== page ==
PhD opportunity: Coastal Dynamics from Space

Director of Studies: Professor Gerd Masselink

Additional Supervisors: Dr Tim Scott, Professor Daniel Conley, Dr Christopher Stokes

Applications are invited for a three-year PhD studentship. The studentship will start on 1 January 2020.

Project description

Increased spatial and temporal resolution of satellite imagery has made remote sensing an extremely powerful tool for studying coastal change and dynamics, potentially linked to climate change impacts. The method has been used in a variety of coastal environments, such as beaches, dunes, deltas, arctic coastlines and mangroves, to study the impacts of a range of processes, including storms, tsunami, sea-level rise and human interference.

This 3-year PhD project will use satellite imagery to study coastal dynamics, and explain these dynamics in terms of internal and external forcing conditions. The coastal environment under investigation and the specific forcing process(es) to be studied are as yet undetermined, but will be decided during the first phase of the research. It is the objective of the PhD to investigate coastal dynamics on at least a pan-European scale, opening up the opportunity to link the observed changes to north Atlantic met-ocean forcing processes. Ground-truthing is likely to be required, necessitating conducting complimentary fieldwork. For example, storm-response surveys of topographic change and associated hydrodynamic forcing may be conducted using a suite of sensors from our instrument roster. Collaboration with other partners may also be required (e.g., MetOffice, Plymouth Marine Laboratory).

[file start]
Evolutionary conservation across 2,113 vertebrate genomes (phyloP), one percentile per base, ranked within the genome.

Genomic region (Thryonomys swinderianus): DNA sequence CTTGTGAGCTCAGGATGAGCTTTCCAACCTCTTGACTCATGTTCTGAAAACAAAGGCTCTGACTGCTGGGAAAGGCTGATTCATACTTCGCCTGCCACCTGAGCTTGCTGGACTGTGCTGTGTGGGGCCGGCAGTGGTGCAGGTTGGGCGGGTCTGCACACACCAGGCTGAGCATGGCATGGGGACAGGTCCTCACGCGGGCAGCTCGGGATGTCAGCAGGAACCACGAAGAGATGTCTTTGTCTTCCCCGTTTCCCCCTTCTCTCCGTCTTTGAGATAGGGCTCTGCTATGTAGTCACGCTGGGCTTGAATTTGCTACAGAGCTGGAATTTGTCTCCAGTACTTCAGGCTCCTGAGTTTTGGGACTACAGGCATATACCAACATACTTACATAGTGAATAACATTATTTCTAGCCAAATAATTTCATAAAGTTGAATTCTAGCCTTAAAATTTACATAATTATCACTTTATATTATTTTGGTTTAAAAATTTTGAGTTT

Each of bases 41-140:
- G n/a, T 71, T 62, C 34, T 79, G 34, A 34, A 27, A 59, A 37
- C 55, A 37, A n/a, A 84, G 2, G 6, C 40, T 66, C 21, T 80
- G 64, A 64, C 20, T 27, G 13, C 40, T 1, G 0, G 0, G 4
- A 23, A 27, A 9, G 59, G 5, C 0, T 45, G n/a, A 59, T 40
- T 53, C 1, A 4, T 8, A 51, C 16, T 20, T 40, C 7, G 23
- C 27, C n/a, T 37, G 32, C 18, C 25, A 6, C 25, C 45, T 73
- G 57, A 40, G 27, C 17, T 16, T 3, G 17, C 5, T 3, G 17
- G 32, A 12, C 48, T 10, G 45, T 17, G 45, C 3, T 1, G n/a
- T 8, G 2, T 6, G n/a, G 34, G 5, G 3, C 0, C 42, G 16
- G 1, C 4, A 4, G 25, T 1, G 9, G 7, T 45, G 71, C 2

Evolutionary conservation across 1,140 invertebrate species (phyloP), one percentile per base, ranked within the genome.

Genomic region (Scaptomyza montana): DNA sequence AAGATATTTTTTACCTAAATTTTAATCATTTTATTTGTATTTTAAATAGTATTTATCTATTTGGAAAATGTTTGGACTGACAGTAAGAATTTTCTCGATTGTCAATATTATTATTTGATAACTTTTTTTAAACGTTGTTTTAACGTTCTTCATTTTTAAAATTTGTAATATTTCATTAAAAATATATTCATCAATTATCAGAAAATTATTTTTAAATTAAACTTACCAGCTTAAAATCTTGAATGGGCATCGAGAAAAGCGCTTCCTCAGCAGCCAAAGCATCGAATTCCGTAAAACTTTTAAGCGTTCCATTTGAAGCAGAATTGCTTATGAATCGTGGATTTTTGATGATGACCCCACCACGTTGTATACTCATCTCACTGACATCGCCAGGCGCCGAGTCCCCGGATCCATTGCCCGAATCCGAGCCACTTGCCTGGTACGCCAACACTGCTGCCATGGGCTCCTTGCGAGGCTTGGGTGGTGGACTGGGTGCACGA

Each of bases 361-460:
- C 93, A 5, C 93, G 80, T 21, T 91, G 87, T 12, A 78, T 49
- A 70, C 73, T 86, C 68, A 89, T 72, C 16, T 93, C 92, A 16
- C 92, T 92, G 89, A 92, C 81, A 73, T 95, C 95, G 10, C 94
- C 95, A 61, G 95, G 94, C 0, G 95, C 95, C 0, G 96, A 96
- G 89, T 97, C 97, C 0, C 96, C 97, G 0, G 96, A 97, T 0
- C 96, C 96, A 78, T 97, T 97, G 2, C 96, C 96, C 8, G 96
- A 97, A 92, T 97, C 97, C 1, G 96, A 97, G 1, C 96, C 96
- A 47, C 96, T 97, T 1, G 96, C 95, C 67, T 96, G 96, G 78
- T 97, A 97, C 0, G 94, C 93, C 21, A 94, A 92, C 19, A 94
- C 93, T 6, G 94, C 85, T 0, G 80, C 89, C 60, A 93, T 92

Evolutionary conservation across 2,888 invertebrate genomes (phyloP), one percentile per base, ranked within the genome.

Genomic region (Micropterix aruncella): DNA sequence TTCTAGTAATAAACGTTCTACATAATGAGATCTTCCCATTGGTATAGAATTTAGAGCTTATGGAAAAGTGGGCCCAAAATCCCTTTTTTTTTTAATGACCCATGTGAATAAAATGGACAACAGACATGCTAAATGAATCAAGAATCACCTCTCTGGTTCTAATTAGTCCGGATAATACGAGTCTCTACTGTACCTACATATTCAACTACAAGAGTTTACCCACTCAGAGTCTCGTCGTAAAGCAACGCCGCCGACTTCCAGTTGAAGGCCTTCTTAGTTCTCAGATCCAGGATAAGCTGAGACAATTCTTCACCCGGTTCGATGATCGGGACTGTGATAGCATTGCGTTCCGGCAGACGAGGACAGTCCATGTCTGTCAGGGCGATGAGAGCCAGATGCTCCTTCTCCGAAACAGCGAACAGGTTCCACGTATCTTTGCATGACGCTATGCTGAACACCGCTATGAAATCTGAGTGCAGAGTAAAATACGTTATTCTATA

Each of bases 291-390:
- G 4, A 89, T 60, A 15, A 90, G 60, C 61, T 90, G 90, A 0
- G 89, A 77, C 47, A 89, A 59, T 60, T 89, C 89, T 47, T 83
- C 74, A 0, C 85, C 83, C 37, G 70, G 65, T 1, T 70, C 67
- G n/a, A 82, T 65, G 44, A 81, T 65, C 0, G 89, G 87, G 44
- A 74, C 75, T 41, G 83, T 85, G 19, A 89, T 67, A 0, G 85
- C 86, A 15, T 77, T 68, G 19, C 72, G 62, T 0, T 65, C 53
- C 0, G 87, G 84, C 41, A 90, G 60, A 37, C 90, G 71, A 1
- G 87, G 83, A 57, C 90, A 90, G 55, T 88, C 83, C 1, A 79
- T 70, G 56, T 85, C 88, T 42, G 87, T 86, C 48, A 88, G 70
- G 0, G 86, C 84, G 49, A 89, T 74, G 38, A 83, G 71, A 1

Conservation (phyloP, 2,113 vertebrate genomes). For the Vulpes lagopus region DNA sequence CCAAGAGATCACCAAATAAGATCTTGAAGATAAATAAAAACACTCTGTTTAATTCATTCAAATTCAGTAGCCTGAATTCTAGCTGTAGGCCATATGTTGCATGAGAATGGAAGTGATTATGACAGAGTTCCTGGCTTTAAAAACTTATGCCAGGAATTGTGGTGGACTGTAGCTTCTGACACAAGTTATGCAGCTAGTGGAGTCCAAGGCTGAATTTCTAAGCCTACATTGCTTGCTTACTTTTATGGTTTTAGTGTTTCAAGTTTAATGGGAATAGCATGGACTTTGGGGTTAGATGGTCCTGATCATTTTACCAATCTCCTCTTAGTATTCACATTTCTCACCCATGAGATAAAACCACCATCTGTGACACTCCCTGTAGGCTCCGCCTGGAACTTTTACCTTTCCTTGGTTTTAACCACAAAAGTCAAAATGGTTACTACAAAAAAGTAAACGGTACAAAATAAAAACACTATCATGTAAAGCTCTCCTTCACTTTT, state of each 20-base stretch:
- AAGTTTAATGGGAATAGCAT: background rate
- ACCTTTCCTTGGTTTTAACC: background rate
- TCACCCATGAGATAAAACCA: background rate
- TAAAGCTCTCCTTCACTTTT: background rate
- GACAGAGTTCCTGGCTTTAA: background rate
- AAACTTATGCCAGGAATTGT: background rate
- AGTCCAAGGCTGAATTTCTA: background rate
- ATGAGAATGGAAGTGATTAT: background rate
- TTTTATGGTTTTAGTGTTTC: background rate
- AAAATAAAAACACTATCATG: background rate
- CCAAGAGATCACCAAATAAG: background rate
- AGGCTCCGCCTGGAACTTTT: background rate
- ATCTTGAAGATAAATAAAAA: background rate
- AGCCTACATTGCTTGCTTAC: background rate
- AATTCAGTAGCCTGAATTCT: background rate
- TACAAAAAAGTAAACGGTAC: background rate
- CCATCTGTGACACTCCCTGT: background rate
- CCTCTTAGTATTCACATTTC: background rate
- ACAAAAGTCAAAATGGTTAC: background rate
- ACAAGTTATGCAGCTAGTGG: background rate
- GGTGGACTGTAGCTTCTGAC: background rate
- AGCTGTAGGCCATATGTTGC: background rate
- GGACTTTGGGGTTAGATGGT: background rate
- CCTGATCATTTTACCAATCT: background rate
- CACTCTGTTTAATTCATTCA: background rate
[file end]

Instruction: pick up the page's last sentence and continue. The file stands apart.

We are seeking a PhD candidate with a background in marine science, physical geography, geology, coastal engineering or applied maths/physics, and with strong numeracy, communication and inter-personal skills, and a strong affinity for the marine environment. Experience in analysing satellite imagery and familiarity with relevant advanced software would be highly desirable (Matlab, Python, ARC-GIS, QGIS, ERDAS).


Applicants should have (at least) a first or upper second-class honours degree in an appropriate subject and preferably a relevant MSc or MRes qualification.


The studentship is supported for 3 years and includes full Home/EU tuition fees plus a stipend of £15,009 per annum. Applicants normally required to cover overseas fees will have to cover the difference between the Home/EU and the overseas tuition fee rates (approximately £12,285 per annum).

How to apply

If you wish to discuss this project further informally, please contact Professor Gerd Masselink. However, applications must be made in accordance with the details shown below.

General information about applying for a research degree at University of Plymouth.

You can apply via the online application form.

Please mark it FAO Aimee McNeillie and clearly state that you are applying for a PhD studentship within the School of Biological and Marine Sciences.

For more information on the admissions process contact Aimee McNeillie.

The closing date for applications is 12 noon on 30 September 2019. 

Shortlisted candidates will be invited for interview on 21, 22 or 23 October 2019. We regret that we may not be able to respond to all applications. Applicants who have not received an interview offer by 11 October 2019 should consider their application has been unsuccessful on this occasion.